YAM Notes: March/April 2009

As of this writing (late January) 152 classmates have signed up for the 50h Reunion — a good response rate, according to the AYA, especially in view of the fact that the first formal reunion mailing had  not — again as of today — left New Haven. If for some reason the registration package has  not arrived you should email jennifer.julier@yale.edu,

What you have received is Ben Gertz’s annual appeal for Class Dues, which this year are more vital than ever. In addition to underwriting your free subscription to this most excellent magazine, and our Calhoun scholars, the dues  are being asked to help pay for the 50th Reunion Classbook as well as other Reunion-related expenses — not least , financial assistance for those among us who have come upon hard times and need help in attending the Reunion. This  assistance is,  of course,  dispensed anonymously, but it’s something to think about as you stare at your checkbook.

Last year, Don Watson received not one but two awards for his commitment to bringing environmental values to architecture. He received the U.S. Green Building Council’s leadership award for his “vision, leadership and commitment to the evolution of green design and construction;” and the American Institute of Architects’ Presidential Citation for his advocacy of “environmental stewardship”.  Don began experimenting with solar design more than 40 years ago and is now recognized as one of the founders of green design in this country.

A first-ever note from A. Rogers Weed reveals  that, except for a midlife detour to North Carolina, has spent the better part of his post-Yale, post-Navy career in South Carolina, where he worked first for Deering Milliken, mainly in computer design, and then with Associated petroleum Carriers, again creating computer programs. He was obviously way ahead of most of us in the digital world. After retiring in 2002, and after that North Carolina interlude,  he and his second wife, Lynne, returned to Spartanburg. Between them they have six  children.

Bill Shackleford is in his 16th year of retirement, dividing his time between Seal Beach, Calif. and Washington state, happy to have survived prostate cancer and getting ready for a right knee replacement. None of this will keep him from the 50th.

Norland Berk appeared at Mr. Gertz’s monthly lunch at the Yale Club in time to participate in a pre-election straw poll involving, among others, Ben, Charlie Griffith and  Bob Burns, from which Obama emerged victorious by a margin of 7 or 8 to one. As usual, the class of ’59 remains ahead of the curve. Noland continues his psychiatric practice in Roslyn, Long Island,  N.Y.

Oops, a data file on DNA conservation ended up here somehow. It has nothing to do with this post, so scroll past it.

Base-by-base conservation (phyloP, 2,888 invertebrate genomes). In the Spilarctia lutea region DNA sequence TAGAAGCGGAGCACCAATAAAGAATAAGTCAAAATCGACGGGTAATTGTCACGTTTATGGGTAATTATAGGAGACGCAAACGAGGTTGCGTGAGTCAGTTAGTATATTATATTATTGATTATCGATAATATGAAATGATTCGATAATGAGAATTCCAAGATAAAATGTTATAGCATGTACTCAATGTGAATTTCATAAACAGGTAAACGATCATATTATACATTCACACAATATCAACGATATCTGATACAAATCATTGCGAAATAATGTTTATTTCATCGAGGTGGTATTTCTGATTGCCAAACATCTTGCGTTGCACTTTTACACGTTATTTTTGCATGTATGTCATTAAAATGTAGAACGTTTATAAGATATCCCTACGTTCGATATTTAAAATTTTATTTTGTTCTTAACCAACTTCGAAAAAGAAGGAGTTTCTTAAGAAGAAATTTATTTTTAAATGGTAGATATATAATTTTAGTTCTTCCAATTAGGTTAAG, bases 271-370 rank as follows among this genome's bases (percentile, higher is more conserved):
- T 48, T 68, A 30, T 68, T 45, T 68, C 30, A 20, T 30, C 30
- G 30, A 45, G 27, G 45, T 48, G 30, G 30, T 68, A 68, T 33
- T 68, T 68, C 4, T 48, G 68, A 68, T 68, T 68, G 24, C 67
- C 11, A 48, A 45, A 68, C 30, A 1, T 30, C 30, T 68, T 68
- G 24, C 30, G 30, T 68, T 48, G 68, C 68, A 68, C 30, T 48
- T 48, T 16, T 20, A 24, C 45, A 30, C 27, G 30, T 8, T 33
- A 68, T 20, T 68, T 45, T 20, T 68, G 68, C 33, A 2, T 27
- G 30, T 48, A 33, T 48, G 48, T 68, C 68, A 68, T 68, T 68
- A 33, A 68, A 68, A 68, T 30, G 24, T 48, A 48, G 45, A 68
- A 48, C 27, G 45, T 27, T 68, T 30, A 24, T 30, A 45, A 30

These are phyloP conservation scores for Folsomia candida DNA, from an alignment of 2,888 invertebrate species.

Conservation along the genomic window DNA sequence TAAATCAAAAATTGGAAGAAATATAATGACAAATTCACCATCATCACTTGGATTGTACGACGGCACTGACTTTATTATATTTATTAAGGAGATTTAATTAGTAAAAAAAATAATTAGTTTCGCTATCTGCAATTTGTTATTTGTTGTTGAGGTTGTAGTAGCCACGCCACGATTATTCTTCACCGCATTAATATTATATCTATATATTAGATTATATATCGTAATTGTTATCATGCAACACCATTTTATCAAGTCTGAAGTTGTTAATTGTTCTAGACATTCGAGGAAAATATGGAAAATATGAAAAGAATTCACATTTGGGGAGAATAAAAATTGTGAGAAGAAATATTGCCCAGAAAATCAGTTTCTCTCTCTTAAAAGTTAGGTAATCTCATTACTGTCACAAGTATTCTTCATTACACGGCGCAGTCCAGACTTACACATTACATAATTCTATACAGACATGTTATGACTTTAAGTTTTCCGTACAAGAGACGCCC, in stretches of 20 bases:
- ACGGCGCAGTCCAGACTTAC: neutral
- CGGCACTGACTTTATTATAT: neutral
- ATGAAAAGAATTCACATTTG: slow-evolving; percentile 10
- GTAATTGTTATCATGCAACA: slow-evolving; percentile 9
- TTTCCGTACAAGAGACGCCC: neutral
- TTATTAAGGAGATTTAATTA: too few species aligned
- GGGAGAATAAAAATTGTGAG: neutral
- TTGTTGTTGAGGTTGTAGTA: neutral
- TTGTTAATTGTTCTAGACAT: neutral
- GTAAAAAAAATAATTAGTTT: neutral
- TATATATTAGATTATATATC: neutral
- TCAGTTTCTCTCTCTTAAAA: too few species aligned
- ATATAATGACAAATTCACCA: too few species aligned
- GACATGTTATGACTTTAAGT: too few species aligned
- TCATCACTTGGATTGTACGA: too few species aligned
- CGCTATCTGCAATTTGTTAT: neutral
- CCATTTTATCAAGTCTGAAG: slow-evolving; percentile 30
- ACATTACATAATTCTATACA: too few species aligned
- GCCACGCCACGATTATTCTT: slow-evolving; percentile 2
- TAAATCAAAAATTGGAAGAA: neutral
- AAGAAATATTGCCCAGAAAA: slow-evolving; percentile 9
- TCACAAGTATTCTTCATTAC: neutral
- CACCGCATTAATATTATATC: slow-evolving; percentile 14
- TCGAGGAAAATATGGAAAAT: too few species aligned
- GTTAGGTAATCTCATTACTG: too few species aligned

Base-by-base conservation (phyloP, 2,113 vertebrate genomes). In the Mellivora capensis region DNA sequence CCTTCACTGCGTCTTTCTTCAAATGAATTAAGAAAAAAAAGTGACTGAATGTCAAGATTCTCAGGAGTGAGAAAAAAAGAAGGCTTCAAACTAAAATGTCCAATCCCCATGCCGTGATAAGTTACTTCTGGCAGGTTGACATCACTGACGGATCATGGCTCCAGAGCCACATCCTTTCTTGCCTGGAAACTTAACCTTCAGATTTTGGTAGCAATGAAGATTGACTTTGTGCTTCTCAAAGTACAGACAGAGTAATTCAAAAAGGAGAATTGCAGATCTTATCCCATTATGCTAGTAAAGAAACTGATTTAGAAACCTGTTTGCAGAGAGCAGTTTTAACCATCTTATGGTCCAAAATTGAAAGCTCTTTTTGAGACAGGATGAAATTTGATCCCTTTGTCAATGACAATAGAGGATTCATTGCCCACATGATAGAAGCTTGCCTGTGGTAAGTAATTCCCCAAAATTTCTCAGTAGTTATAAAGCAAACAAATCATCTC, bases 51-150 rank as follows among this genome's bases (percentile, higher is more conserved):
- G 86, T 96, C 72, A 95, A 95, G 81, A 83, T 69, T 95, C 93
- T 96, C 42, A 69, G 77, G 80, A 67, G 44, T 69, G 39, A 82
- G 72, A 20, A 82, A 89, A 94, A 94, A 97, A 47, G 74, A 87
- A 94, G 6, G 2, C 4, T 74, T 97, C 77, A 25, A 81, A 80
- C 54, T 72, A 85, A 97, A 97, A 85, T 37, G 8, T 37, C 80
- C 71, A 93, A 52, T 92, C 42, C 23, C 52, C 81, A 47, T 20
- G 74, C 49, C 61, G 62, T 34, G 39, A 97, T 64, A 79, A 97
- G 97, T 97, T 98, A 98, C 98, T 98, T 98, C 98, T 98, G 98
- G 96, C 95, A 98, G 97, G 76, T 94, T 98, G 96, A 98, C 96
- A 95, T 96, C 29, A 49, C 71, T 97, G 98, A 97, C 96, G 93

Austin Hoyt, our  much-decorated producer of award-winning documentaries, and Felicity have moved to a new house on his fishing and hunting camp on an estuary off Buzzard’s May in South Dartmouth, MA., an area he knows well and describes as an “ecological paradise.” He welcomes classmates headed to the Cape and passing through New Bedford.

Thanks wholly to Austin, I now have some information about Tom Johnston, who passed away on Oct. 8 in Perpignan in the south of France. Tom was diagnosed with Alzheimer’s in 2005 and, according to his wife Lydia, died from complications in his lungs, from which he had suffered before. Possessed of a  courtly Southern charm and formidable pedigree (he was named for Andrew Carnegie’s brother, Thomas Morrison Carnegie) Tom was extraordinarily gifted for someone as young as we were —   a fine writer, a serious student  of both politics and poetry, and, above all,  an idealist.  He married a striking French woman, Mireille Sigard Musticaccia, the year we graduated, earned a master’s degree in drama at Yale, then migrated to New York’s glamorous social and political scene. He helped run Bobby Kennedy’s New  York office in the 1960’s, and, had Kennedy lived, and had he beaten  Humphrey for the nomination and Nixon in the general election,  Tom may well have wound up in the White House.

History went another way, and so did Tom. He worked in film and television for a while in New York, then moved permanently to Paris in the 1970’s, where Mireille became an author and television figure widely known for her cookbooks on French regional cuisine. Tom continued his work in films, and took a flyer in investment banking. Ever the idealist, he organized a venture in the Soviet Union that he hoped would help the Russians and not just exploit the opening of markets to the west. I lost touch with him, as did a great many  of  his friends and classmates. I’m not sure why. In any case, it was our loss. Mireille died in 2000, and Tom later married Lydia Smith Johnston, with whom he lived in Perpignan.     He is also survived by two daughters, Margaret and Elizabeth. Lydia is reachable at 887 Chemin de la Riviere Jardin de Saint Jacques 66000 Perpignan France.

I am also sad to note the death in October of Francis Langston, in Annapolis, after a six-year battle with primary lateral sclerosis. A member of Phi Beta Kappa at Yale, he attended Harvard Law School and worked for most of his life in information technology — again, ahead of most of us in his appreciation of the possibilities and promise of the digital age. At his retirement he was chief  information officer of the Maryland State Retirement Agency.  He was devoted to the outdoors, particularly skiing and whitewater canoeing, and was active in the Calvary United Methodist Church. He is survived by two sons, Scott and Mark, and by his wife of 48 years, Marcia Lloyd Langston. She can be reached at  2807 Broadview Tterrace, Annapolis, Md.,  21401.